Thursday, August 25, 2016

Pale Aleapalooza

My obsession with pale ales continues.  There are two new, local pale ales being released in the next week.  Port Brewing is releasing Graveyard's Pale Ale in sixteen-ounce canned six-packs today, August 26, 2016.  Graveyard's is a "6.2% hoppy pale ale," which is bright, fruity, and tropical, according to Port Brewing.  I'll be picking up a six-pack of this today.   Modern Times is releasing Trueland Pale Ale in twenty-two ounce bottles the first week of September.  In contrast to Port's tropical Graveyard's, Modern Times' Trueland is staking out "piney dankness" territory with some tangerine zest thrown in because Modern Times can.  Dank, piney, tropical, citrusy, hoppy, malty, I do not care, if a brewery has a pale ale I want to try it.

Tuesday, August 16, 2016

Institution Ale Co.

I first visited Camarillo's Institution Ale Co. last fall when it was located in the back corner of a light industrial building that was on a street with similar, indistinguishable industrial buildings.  Its tasting room was tiny and jammed with people.  The beer offerings were basic, and included a pale ale, an IPA, a stout, and a blond ale, but all the beers I tried were good.  It is better to make a limited number of beers well than brew a large number of beers with haphazard results.  I revisited Institution a few weeks ago and was amazed by the changes.  It has a new location, its own building along a road that frontages Highway 101 in Camarillo.  The stark, one-story, stand-alone building, in addition to housing the brewery and a small merchandise store, has a huge tasting room, which was packed with patrons, and an outdoor seating area, which was also full.  The tasting room is fitted with picnic benches for communal seating.  Institution also has limited food offerings, prepared on-site.  Here is a picture of part of the tasting room:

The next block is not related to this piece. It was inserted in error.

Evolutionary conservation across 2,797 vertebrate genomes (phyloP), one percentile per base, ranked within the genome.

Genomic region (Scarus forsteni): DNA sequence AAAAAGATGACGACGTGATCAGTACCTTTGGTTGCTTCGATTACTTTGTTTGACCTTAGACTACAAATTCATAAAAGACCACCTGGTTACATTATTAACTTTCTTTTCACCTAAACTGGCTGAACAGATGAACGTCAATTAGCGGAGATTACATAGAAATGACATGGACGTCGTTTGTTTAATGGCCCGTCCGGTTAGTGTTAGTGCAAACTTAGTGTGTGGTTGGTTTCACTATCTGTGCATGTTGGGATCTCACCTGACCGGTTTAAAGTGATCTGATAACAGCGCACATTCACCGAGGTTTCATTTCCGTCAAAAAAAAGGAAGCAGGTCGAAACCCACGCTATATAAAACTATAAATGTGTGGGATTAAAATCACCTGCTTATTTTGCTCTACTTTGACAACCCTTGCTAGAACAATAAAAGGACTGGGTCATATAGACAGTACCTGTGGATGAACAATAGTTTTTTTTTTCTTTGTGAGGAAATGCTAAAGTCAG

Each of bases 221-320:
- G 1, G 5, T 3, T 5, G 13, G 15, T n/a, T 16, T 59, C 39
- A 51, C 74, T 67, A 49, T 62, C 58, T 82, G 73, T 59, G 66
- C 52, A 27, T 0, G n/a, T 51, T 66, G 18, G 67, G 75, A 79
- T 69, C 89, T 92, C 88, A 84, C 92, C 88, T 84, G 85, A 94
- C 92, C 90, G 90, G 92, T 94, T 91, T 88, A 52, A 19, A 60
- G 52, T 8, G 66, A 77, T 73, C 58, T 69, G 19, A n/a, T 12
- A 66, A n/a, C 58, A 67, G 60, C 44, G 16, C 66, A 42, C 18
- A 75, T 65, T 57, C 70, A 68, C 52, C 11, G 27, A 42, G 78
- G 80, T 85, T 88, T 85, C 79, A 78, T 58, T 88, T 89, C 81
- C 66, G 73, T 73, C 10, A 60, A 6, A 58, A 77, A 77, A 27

Institution is named after Camarillo's State Mental Hospital, which closed in 1997 after operating since 1932.  The former hospital site is now Cal State Channel Islands.  Institution's logo appears to play on the mental hospital theme, with what looks like a Rorschach ink blot.  The photo of the logo below is from an Institution growler, and I see something steam punk on the left, and my face before I get my first IPA on the right: